Reply Score: 2

Windows Sucks Member since:
2005-11-10

That is what people want. A computer that works as easy as a toaster. LOL!

Us IT guys can always get around that. But my grandma doesn't want to be running commands.

Reply Score: 2

RE[5]: Marketing.
by unclefester on Fri 20th Jun 2008 06:17 UTC in reply to "RE[4]: Marketing."
unclefester Member since:
2007-01-13

Hyundai is a mega-conglomerate. Cars are a small part of their business. In South Korea Hyundai sell limousines that are as expensive as the top GM or Ford models.

Reply Score: 1

RE[6]: Marketing.
by Windows Sucks on Fri 20th Jun 2008 12:56 UTC in reply to "RE[5]: Marketing."
Windows Sucks Member since:
2005-11-10

Was just talking about the US market.

Reply Score: 2

RE[3]: Marketing.
by hobgoblin on Thu 19th Jun 2008 05:01 UTC in reply to "RE[2]: Marketing."
hobgoblin Member since:
2005-07-06

outside of usa it sells mostly to media people out of some kind of mental inertia. that and whoever figures out that the fruit logo sells more then a hip dap...

most go and grab that machine of the shelf of ones local elecronics outlet...

Reply Score: 2

RE: Marketing.
by ecruz on Thu 19th Jun 2008 04:06 UTC in reply to "Marketing."
ecruz Member since:
2007-06-16

Why are you surprised that people prefer to spend $400 for a windows box than $200 for a linux box?
At least they know what they are getting. I know enough about windows and linux and I know that for those $200 for a linux box I am getting the same old, retread software, the same old retread games, nothing new, nothing innovative in any way. Most linux applications are copies of successfull windows apps. It is time for linux to begin creating the needs ahead of computer users wants (that's what windows and apple do), not just copying whatever apple and windows does.
Even gnome. It began, (and it said so in their website at the time I read this a few years ago. They have since changed their goal statement), as an imitation of the apple desktop. That is typically what linux does. Copy, copy, copy!

Reply Score: 2

RE[2]: Marketing.
by Windows Sucks on Thu 19th Jun 2008 12:05 UTC in reply to "RE: Marketing."
Windows Sucks Member since:
2005-11-10

Why are you surprised that people prefer to spend $400 for a windows box than $200 for a linux box?


Actually what I said was: "What is interesting is that a lot of people would rather buy a fake Mac from Psystar for $400 or build a hacked up PC to run Mac OS then to go out and get a $200 Linux machine. That says a lot."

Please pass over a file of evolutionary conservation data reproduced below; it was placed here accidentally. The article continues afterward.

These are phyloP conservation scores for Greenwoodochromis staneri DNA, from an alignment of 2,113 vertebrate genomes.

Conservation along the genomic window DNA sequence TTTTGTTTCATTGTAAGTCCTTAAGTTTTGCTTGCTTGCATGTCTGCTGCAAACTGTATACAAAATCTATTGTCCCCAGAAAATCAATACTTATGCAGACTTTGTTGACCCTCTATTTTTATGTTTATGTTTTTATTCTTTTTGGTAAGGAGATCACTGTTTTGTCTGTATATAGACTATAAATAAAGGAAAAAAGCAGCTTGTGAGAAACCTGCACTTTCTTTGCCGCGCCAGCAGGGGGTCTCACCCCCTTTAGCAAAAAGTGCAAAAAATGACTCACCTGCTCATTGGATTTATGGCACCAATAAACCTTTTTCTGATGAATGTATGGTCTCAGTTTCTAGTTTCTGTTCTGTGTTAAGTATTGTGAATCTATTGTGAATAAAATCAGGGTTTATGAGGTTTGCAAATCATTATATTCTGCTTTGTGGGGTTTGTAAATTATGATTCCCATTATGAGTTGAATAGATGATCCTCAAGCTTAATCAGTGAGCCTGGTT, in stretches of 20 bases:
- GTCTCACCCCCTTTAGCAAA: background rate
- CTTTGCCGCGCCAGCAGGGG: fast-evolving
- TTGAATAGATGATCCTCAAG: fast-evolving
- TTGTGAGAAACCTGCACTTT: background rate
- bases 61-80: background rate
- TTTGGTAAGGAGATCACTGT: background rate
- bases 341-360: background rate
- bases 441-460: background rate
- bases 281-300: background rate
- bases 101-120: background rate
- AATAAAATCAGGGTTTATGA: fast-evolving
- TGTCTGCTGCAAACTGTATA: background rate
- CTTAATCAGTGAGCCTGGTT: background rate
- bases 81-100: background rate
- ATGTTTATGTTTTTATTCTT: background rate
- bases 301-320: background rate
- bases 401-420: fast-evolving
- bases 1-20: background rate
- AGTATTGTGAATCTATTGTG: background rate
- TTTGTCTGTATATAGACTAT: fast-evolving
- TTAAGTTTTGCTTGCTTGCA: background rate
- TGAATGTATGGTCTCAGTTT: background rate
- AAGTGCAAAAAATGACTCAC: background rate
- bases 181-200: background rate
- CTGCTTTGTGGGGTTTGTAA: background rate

Nothing about Windows.

And speaking of copies, remember Windows from the beginning was and still is nothing but a copy of the Mac OS. To the point of Apple even suing them and getting money out of MS for copying.

http://query.nytimes.com/gst/fullpage.html?res=950DE4D61F31F93BA257...

So don't just point fingers at Linux developers.

Reply Score: 2

RE[3]: Marketing.
by BluenoseJake on Thu 19th Jun 2008 16:09 UTC in reply to "RE[2]: Marketing."
BluenoseJake Member since:
2005-08-11

And speaking of copies, remember Windows from the beginning was and still is nothing but a copy of the Mac OS. To the point of Apple even suing them and getting money out of MS for copying.

http://query.nytimes.com/gst/fullpage.html?res=950DE4D61F31F93BA257...

So don't just point fingers at Linux developers.


And Mac OS is a copy of the UI for the Xerox Star, if your point is everybody copies from everybody, then consider it made.

Reply Score: 2

RE[4]: Marketing.
by Windows Sucks on Thu 19th Jun 2008 16:34 UTC in reply to "RE[3]: Marketing."
Windows Sucks Member since:
2005-11-10

That is true, but it is a well known fact that Apple copied a lot of ideas from Xerox. MS still claims they copy or copied nothing.

Reply Score: 2

RE: Marketing.
by KenJackson on Thu 19th Jun 2008 04:09 UTC in reply to "Marketing."
KenJackson Member since:
2005-07-18

Thank you for the tip about Psystar (http://psystar.com/). I hadn't heard of them. They may be what I'm looking for.

I have this dream. I want to simultaneously run Linux, OS X, Windows and NetBSD on the same machine at the same time using KVM. I don't know if it can be done, but Pystar looks like the right platform to try it on.

What is interesting is that a lot of people would rather buy a fake Mac...
I want to run BOTH Linux and OS X. Maybe a lot of people do too.

Reply Score: 2

RE[2]: Marketing.
by hobgoblin on Thu 19th Jun 2008 04:57 UTC in reply to "RE: Marketing."
hobgoblin Member since:
2005-07-06

kvm dont work that way...

Reply Score: 2

RE[3]: Marketing.
by KenJackson on Thu 19th Jun 2008 10:05 UTC in reply to "RE[2]: Marketing."
KenJackson Member since:
2005-07-18

I fear you may mean keyboard-video-mouse switches, but I am referring to "Kernel-based Virtual Machine". http://kvm.qumranet.com/kvmwiki

Reply Score: 3

RE[4]: Marketing.